Orders came from ‘elsewhere’ while I was PM, says Imran khan

Former prime minister Imran Khan on Wednesday said that during his three-and-half-year tenure, decision-making powers did not lie with him, even though he was in charge of running the affairs of the country.

The statement by the PTI chief, acknowledging his helplessness despite being at the helm of the affairs, came during a conversation with media persons in Lahore. Mr Khan also blamed the bad governance during his tenure on the ‘de-facto’ rulers who, apparently, did not let him turn his dream of ‘Naya Pakistan’ into reality.

During my tenure, running the affairs of the country was supposed to be my responsibility, but the “orders were coming from somewhere else”, Mr Khan said, while referring to his tenure. He added that if he had enjoyed complete authority, his administration could have competed with the reign of Sher Shah Suri – founder of the Sur empire that ruled north India in the 16th century.

Mr Khan did not name the people he had to ‘share the power’ with, but he has made similar claims in the past. In an interview in June, the former prime minister had admitted he did not enjoy absolute power, indicating that the actual centres of power in the country lay elsewhere and “everyone knows where that is”, reported Dawn.com.

‘Hands were tied’

The former premier also talked about pressures during his time at the helm. “Our hands were tied. We were blackmailed from everywhere. Power wasn’t with us. Everyone knows where the power lies in Pakistan so we had to rely on them,” Mr Khan said.

“We relied on them all the time. They did a lot of good things too but they didn’t do many things that should’ve been done. They have the power because they control institutions such as NAB, which wasn’t in our control,” Dawn.com quoted him as saying.

Mr Khan also talked about a need to strike a balance between a ‘strong army’ and a ‘strong government’ since, in order for the system to work efficiently, the responsibility and the authority needed to be vested in one office.

He also took swipe at the ‘handlers’ who, according to him, had “damaged the country more than its enemies” by allowing the ‘looters’ to get clean chits. There was an open and shut case of Rs16 billion corruption against Prime Minister Shehbaz Sharif, but he had the “protection of handlers”, Mr Khan claimed while commenting on the acquittal of the premier and his sons in the money laundering case.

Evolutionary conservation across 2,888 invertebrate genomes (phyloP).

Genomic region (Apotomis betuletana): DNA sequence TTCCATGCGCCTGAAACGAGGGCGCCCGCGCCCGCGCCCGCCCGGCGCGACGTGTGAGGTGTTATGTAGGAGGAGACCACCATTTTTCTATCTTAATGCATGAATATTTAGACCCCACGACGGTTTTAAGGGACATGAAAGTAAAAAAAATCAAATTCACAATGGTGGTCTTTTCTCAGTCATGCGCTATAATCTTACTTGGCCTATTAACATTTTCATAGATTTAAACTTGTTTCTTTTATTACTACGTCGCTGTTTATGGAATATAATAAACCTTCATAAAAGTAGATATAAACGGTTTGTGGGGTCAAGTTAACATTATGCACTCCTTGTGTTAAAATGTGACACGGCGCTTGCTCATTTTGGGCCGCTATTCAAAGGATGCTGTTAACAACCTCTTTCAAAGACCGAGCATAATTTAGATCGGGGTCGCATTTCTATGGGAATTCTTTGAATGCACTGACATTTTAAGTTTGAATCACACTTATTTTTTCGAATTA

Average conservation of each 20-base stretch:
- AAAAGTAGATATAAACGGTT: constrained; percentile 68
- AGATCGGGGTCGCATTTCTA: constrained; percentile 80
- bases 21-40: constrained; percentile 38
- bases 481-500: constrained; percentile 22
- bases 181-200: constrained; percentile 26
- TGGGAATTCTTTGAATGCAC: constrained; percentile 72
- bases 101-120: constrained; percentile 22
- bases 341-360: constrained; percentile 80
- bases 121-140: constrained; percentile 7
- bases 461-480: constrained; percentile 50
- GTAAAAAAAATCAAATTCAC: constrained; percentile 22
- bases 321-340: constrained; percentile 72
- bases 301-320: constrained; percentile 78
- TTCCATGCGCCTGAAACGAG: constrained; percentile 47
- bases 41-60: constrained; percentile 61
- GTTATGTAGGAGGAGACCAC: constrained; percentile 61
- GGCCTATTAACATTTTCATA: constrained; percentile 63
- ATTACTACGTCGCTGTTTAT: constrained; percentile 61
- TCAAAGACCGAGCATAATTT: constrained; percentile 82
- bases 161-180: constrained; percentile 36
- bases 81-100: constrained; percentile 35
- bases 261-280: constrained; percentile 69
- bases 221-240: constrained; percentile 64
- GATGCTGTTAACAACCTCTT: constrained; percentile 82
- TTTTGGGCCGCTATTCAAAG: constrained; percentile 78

Several engagements

The PTI chairman spent a busy day in Lahore. He addressed a ceremony of the trade unionists and Insaf Student Federation (ISF) as well. Speaking at the oath-taking ceremony of the ISF, the former premier asked his party workers to be ready for the long march. “It won’t be long now,” he told the ISF activists. The final call can be given any time, Mr Khan reiterated followed by the administration of oath to the ISF workers by PTI leader Faisal Javed.

At a public meeting in Sharaqpur, Imran Khan said he did not need to install his “own army chief, judges, police chiefs, or the NAB chief” because he would never break the law or indulge in corrupt practices. “I want that all top institutions’ heads should be appointed on merit to strengthen the institutions,” he said while referring to the appointments made by the incumbent government. He alleged that the current rulers wanted to bring their own people into these offices to hide their corruption.

Separately, the PTI chairman addressed a workers’ convention in Islamabad before his departure to Lahore after he was granted bail in a case registered by the Federal Investigation Agency over the submission of a ‘fake affidavit’ to the Election Commission of Pakistan (ECP).

Imran Khan recalled his government’s achievements and said that foreign remittances and investments in addition to tax collection were increasing before his ouster in April.

Bail in FIA case

Earlier in the day, the Islamabad High Court (IHC) granted Imran Khan pre-arrest bail till Oct 18 in the FIA case against him. The registrar initially raised objections to the petition, but it was subsequently taken up by the IHC chief justice, Athar Minallah.

At the outset of the hearing, Barrister Salman Safdar explained the reason for invoking the jurisdiction of the high court.

Justice Minallah recalled that in the past, the court entertained such a petition of former senator Faisal Raza Abidi and granted him protective bail. He, however, pointed out that the presence of the accused was a mandatory requirement to seek relief. Barrister Safdar promptly offered that Mr Khan could appear in the courtroom within 30 minutes and Justice Minallah granted protective bail after the PTI chairman appeared before the court.

The IHC CJ did not dispose of the petition, though, and kept it pending since the counsel of Mr Khan said that there was still confusion regarding the jurisdiction of the trial court. Justice Minallah observed that since the offences fell within the ambit of the Federal Investigation Agency (FIA); therefore, the special judge central was competent to take up the matter.

IHC Chief Justice remarked that Mr Khan could surrender before the trial court by the date fixed; however, the IHC may take up this matter again at the next date if the jurisdiction issue remained unresolved.

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